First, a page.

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TWO THUMBS UP: Two of golf’s medalist at the Rio Games offered nothing but positives after the recent Olympic Games. For both Henrik Stenson and Justin Rose couldn’t have been better. “It was a great experience being part of the Opening Ceremony and watching some of the other sports, get to interact with some of the other athletes from my country. You know, it was a great experience,” the 2016 Open Champion shared. “Then on the course, it was a very good showing for golf worldwide.”

Stenson said he’s already heard that it’s attracted a new audience to golf. “I think that's the beauty of the Olympics. You reach a different audience. I've had so many messages afterwards from people that never watch golf, and they said they got straight into it. I had a message on my Facebook from one guy who said, ‘I never watch golf; I was going to do something completely different this weekend, and I ended up watching golf for ten hours.’ You get people interested in our game, our sport, and that can only be good in the big picture. And then when you represent your country, you definitely feel like you're playing for your country rather than yourself. You feel proud when you succeed and bring home a medal for your country, absolutely.”

Justin Rose echoed Stenson’s feelings. “The whole experience, I think from start to finish, exceeded my expectations and certainly winning has blown me away in terms of the reach that it has and the global audience. I've really noticed a difference from people's reactions and stuff like that,” said Rose. “I really enjoyed my Olympic experience. I was obviously one of the golfers excited about the prospect of going down there to Rio, and just embracing representing your country and being an Olympian. And obviously now to come away with a Gold Medal and be called Olympic Champion is quite clearly just a huge carrot.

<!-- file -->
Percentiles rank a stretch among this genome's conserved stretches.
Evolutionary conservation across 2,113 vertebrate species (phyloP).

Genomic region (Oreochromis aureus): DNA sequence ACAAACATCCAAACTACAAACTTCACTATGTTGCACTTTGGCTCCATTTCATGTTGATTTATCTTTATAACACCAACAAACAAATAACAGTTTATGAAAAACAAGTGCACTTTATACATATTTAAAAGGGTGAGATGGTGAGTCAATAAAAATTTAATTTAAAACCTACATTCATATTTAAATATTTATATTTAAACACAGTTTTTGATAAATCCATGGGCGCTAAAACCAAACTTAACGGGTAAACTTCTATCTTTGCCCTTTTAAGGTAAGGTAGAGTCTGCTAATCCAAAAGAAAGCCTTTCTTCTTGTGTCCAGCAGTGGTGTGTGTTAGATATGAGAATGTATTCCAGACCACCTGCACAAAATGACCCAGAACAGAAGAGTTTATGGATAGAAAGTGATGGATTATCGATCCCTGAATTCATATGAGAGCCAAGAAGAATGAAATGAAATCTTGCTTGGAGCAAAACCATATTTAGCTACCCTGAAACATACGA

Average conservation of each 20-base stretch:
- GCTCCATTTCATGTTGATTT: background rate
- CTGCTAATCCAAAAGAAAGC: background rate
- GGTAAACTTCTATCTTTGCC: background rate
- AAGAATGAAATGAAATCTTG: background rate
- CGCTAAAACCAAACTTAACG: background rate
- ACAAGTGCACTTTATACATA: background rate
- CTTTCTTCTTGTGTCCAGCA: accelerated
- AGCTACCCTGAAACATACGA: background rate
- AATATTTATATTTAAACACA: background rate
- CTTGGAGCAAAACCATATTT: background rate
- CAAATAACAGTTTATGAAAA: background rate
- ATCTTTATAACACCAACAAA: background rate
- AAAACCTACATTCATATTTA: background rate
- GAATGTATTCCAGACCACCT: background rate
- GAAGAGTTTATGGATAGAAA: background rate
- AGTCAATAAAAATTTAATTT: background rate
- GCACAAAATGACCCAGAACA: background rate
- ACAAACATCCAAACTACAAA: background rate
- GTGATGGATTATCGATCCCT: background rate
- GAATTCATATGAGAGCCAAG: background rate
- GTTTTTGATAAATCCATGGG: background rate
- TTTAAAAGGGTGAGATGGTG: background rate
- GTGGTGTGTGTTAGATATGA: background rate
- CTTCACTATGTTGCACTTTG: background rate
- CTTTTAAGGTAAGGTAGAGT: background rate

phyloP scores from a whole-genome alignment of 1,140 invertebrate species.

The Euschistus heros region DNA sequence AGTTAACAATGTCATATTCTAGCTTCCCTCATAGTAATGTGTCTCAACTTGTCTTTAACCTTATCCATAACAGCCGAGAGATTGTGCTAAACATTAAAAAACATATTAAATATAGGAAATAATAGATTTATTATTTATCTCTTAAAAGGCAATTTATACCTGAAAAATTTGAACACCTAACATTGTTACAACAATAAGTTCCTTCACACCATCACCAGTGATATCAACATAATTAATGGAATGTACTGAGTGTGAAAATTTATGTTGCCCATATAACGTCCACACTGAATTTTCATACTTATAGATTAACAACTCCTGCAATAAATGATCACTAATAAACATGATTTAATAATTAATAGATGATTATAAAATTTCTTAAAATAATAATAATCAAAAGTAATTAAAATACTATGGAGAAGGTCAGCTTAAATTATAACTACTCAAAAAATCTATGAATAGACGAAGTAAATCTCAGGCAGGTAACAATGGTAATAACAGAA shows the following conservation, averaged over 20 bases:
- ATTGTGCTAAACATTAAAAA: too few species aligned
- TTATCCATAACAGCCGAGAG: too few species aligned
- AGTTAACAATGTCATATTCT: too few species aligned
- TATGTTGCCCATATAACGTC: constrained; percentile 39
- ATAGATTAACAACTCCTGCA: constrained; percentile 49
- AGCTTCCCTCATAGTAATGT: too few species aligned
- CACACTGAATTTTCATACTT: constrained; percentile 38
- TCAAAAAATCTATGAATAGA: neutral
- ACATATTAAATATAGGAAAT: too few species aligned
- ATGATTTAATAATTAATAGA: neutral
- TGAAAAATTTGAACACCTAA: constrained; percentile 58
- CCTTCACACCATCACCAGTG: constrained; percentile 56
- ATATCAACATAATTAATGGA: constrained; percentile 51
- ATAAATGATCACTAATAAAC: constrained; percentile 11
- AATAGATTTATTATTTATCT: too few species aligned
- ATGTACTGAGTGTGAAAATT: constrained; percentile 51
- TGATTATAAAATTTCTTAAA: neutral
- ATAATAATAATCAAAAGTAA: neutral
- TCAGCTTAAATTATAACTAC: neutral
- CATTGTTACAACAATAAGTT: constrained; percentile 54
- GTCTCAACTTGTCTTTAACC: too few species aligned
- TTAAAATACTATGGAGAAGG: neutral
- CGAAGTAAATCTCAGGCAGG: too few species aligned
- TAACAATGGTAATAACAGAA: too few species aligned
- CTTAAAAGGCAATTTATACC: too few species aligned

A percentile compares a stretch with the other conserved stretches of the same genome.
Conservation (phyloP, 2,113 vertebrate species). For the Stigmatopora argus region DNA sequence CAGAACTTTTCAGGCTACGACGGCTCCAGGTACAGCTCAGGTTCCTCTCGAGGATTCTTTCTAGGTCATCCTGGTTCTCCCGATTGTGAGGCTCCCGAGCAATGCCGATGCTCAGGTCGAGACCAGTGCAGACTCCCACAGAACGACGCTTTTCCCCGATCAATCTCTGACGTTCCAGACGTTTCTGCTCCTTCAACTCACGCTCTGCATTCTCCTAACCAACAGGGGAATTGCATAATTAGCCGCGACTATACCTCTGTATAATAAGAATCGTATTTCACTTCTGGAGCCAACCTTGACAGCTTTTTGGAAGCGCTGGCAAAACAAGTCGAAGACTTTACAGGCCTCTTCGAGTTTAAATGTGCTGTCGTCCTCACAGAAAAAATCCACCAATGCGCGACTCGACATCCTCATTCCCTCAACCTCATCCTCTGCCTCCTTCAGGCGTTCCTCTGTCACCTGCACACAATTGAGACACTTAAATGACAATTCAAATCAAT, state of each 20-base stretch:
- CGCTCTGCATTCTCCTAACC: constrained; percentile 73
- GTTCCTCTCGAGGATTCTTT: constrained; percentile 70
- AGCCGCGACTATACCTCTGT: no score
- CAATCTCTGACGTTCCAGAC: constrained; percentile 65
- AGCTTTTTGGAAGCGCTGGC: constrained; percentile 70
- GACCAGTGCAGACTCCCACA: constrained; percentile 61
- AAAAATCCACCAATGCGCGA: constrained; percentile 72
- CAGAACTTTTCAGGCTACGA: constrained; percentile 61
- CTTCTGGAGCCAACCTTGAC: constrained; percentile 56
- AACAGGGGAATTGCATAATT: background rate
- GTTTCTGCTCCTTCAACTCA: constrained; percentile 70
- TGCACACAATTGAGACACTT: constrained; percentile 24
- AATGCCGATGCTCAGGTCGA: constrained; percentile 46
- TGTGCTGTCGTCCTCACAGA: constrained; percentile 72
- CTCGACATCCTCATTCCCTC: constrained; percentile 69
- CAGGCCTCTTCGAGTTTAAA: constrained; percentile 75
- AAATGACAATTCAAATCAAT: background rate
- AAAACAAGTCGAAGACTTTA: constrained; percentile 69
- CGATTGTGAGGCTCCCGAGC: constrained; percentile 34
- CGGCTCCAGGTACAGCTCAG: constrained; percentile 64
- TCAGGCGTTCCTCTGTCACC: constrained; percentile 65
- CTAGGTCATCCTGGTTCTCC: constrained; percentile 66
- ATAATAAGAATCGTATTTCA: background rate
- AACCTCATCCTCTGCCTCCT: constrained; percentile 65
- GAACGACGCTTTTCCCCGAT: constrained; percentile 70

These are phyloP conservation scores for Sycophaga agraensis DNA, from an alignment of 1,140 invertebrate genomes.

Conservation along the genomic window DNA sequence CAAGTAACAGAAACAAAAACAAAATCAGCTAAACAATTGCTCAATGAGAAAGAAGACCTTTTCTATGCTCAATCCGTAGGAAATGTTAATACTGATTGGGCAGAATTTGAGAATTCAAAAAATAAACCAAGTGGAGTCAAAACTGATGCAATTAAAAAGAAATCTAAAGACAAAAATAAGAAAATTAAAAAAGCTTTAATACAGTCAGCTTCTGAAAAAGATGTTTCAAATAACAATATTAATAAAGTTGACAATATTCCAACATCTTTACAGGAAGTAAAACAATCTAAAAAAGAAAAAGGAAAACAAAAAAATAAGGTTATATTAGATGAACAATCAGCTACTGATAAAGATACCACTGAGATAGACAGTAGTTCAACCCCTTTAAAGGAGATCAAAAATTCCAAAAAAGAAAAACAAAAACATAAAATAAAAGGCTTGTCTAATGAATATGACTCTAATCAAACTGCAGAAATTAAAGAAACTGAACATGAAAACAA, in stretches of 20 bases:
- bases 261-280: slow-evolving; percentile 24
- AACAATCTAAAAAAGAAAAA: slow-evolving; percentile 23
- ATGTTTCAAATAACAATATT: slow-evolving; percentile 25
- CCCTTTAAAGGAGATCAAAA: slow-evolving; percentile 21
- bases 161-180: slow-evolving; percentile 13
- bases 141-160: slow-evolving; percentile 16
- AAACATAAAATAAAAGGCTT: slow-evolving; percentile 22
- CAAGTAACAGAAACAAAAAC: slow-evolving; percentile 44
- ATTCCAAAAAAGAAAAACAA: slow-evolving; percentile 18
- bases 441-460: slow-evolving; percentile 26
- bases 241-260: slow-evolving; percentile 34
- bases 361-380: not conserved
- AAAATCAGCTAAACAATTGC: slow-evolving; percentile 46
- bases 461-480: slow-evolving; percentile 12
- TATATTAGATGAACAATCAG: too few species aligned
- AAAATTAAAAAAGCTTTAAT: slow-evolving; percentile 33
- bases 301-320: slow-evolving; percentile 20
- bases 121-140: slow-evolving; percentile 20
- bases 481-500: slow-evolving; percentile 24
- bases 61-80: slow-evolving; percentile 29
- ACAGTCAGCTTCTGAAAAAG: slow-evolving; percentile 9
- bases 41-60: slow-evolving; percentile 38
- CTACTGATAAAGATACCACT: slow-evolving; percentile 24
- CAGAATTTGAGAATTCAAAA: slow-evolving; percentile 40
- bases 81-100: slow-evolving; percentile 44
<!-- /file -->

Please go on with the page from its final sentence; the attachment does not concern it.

“I think the Olympic Gold Medal has reached a much wider audience,” the Englishman continued. “I feel the attention that it receives has been huge outside of the game of golf. I think that it sort of resonated with a lot more people. I believe that it was the biggest TV audience golf has ever had in the U.K. I know that the ratings were pretty good over here, as well.

“I think that it's captured the imagination of people who don't play golf because it's an Olympic sport. I watch sports that I wouldn't ordinarily watch because they are Olympic sports, and so that's going to be the same for golf. People are going to watch golf that don't ordinarily watch golf because it's an Olympic sport, which can only be good for our game. I think it was a good first showcase for golf. Just the whole atmosphere around golf in Rio was very positive. The crowd on the Sunday was amazing. People want to say, is it like a major championship or is it like a Ryder Cup. You have to say it's somewhere in between the two, because it was very patriotic. You had Union Jack flags flying. You had a huge Swedish contingent out there cheering on their man. So from that point of view, it felt very different from a normal tournament. Pressure is always self-inflicted, and it meant a lot to me. And so therefore, I was kind of feeling it from that point of view, as much as you would certainly in a major.”